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Illustration: Rebecca Zisser/Axios

As NASA pushes back to the Moon, the space agency faces a major engineering challenge: building a new spacesuit in time for the 2024 deadline.

The big picture: Spacesuits are arguably an astronaut's most important tool in space. The suits are designed for a particular mission and tailored to a specific astronaut to allow him or her to work safely in a vacuum.

Details: For the Artemis mission to the Moon, NASA astronauts must have the flexibility to bend down, examine rocks and collect samples — all in one-sixth the gravity on Earth.

  • While those tasks don't sound particularly difficult, they are when contending with the bulky mass of a spacesuit that effectively acts as a human-shaped spacecraft.
  • "We want you to not have to think about the suit at all," NASA spacesuit engineer Lindsay Aitchison told Axios. "Anything you do just feels like working in your regular shirtsleeves."
  • Aitchison and the other NASA engineers working on the suit are also looking at new ways of building spacesuit parts — through 3D printing and other technologies — to make the suits more lightweight and maneuverable.

Where it stands: NASA's new suits have been in development for some time and will need to fit a variety of different bodies, as the agency aims to send the first woman to the Moon.

  • NASA plans to test parts of the new suit as early as next year on the International Space Station.
  • According to NASA administrator Jim Bridenstine, the spacesuits in development will also be used in low-Earth orbit (LEO) and on the Moon, presenting interesting design and engineering challenges for those building it.

“The requirements of Moon suits are more challenging than LEO alone, but the suit we use on the Moon will also meet the needs of the International Space Station with very little, if any, modifications,” Aitchison said.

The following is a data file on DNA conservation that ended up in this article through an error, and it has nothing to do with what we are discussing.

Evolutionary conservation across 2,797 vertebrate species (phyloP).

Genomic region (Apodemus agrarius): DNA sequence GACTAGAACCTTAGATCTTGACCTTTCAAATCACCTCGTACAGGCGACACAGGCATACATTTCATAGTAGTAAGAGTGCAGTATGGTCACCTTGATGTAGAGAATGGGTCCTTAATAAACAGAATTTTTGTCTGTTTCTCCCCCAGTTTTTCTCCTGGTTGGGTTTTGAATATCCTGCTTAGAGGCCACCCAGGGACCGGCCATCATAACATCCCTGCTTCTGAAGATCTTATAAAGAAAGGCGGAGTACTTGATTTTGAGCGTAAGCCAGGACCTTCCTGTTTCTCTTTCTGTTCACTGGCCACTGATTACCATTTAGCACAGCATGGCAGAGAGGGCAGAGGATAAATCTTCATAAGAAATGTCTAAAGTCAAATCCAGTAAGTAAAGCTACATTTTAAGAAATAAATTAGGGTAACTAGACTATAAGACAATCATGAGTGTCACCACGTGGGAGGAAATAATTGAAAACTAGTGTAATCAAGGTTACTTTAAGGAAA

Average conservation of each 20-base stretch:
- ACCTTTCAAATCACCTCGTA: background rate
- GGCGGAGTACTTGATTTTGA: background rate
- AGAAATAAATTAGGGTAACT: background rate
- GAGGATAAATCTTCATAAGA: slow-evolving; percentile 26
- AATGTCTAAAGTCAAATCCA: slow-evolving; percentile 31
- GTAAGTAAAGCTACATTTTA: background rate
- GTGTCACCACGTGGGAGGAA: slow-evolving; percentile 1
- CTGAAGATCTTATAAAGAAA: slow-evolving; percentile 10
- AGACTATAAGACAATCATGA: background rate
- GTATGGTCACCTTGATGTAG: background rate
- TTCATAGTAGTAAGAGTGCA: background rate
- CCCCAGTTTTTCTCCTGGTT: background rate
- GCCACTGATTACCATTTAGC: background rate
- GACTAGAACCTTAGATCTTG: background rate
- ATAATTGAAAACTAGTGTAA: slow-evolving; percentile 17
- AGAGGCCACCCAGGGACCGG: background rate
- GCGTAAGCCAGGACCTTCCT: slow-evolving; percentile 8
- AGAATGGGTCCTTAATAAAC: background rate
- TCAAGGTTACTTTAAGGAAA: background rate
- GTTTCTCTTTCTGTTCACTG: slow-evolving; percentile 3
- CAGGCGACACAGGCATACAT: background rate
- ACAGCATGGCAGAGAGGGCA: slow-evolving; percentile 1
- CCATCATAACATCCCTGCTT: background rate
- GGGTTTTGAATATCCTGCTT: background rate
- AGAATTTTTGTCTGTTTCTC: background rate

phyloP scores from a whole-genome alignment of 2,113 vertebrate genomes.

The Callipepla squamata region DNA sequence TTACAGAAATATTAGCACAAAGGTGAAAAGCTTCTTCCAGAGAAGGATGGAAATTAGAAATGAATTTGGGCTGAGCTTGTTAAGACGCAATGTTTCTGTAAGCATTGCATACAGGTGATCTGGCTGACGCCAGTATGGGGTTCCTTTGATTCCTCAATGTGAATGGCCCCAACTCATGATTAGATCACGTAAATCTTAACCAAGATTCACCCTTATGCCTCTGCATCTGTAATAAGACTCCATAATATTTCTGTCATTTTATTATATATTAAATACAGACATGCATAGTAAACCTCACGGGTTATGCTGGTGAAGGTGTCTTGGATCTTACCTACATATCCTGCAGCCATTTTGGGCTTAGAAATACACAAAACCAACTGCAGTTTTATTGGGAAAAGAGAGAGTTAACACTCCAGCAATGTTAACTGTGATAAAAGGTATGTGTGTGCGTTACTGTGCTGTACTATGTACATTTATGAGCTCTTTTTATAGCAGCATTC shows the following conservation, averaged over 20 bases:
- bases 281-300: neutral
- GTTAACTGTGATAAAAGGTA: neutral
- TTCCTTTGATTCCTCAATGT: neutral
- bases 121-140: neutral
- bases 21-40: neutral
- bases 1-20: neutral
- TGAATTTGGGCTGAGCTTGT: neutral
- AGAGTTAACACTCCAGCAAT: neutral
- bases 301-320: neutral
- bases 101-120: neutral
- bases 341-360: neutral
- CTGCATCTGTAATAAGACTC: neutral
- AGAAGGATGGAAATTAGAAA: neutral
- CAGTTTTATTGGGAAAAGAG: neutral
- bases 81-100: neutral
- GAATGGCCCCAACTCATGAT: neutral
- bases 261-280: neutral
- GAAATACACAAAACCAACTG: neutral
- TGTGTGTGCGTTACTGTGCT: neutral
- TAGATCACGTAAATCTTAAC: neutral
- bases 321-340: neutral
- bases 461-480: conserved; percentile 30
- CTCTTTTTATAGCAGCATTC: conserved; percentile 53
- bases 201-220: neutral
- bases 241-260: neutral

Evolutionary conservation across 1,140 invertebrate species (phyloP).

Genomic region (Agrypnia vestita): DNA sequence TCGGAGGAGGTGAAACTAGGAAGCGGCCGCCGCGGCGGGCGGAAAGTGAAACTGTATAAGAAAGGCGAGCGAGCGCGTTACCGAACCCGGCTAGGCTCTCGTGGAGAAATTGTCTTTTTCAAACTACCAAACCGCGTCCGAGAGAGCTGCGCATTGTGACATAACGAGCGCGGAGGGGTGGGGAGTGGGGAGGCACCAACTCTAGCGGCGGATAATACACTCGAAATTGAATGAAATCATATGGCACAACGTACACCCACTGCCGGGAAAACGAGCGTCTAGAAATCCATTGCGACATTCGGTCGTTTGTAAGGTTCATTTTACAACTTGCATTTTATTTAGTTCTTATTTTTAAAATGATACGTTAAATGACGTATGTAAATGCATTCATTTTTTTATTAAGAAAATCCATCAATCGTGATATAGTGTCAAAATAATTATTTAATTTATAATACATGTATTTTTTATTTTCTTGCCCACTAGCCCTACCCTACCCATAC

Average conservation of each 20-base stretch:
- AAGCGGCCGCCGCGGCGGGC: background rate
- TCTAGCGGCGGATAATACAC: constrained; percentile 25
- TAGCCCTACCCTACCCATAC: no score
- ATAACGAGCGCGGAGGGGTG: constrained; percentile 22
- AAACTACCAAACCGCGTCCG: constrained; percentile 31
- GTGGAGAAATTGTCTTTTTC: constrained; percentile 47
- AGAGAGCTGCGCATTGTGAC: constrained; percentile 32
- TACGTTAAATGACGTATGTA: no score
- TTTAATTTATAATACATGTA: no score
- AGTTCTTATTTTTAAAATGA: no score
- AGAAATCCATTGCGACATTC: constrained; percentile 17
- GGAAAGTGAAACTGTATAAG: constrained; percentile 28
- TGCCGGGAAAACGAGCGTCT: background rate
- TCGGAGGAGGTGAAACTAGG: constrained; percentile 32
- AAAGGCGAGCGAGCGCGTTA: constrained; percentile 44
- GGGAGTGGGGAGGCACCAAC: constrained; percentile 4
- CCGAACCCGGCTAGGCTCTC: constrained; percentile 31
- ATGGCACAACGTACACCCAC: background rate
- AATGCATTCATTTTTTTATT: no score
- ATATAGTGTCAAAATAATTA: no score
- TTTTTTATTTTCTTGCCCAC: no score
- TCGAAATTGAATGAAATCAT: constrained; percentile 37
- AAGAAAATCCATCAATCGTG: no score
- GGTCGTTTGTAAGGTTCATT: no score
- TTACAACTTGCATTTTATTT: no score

Between the lines: Building a spacesuit takes hundreds of millions of dollars of investment.

  • The agency will likely need an influx of cash for the Artemis program if it wants to get the suit done and in testing any earlier than 2023, according to Bridenstine. That money would afford them wiggle room in the schedule if issues pop up.

The bottom line: NASA needs a new spacesuit for its next mission, but it's unclear if the agency will have the Congressional support it needs to deliver the suit well ahead of the 2024 deadline.

Go deeper

Updated 27 mins ago - Politics & Policy

Coronavirus dashboard

Illustration: Annelise Capossela/Axios

  1. Health: Fall and winter COVID surge "unlikely" if people get vaccinated.
  2. Politics: School boards are the next political battleground.
  3. Vaccines: Pfizer begins application for full FDA vaccine approval — Moderna says its COVID booster shot shows promise against variants.
  4. Economy: U.S. adds just 266,000 jobs in April, far below expectations.
  5. World: Asia faces massive new COVID surgeIndia records its deadliest day of the pandemic.
  6. Variant tracker: Where different strains are spreading.

Kevin McCarthy officially endorses Elise Stefanik to replace Liz Cheney

House Minority Leader Kevin McCarthy. Photo: Win McNamee/Getty Images

House Minority Leader Kevin McCarthy (R-Calif.) officially endorsed Rep. Elise Stefanik (R-N.Y.) to become the GOP's next House Republican conference chair during a Fox News appearance Sunday.

Why it matters: The GOP has been feuding internally over the fate of the current chair, Rep. Liz Cheney (R-Wyo.), because of her criticisms of former President Donald Trump, and her vote to impeach him for his role in the Jan. 6 Capitol riot.

Fauci: Vaccines could turn COVID-19 "surges" into "blips"

NIAID director Anthony Fauci told "Meet the Press" Sunday that if more Americans get vaccinated in accordance with the Biden administration's goals, COVID-19 surges may be replaced by "blips."

State of play: Last week President Joe Biden announced his goal to get 160 million Americans fully vaccinated by July 4, with at least 70% of Americans having at least one shot.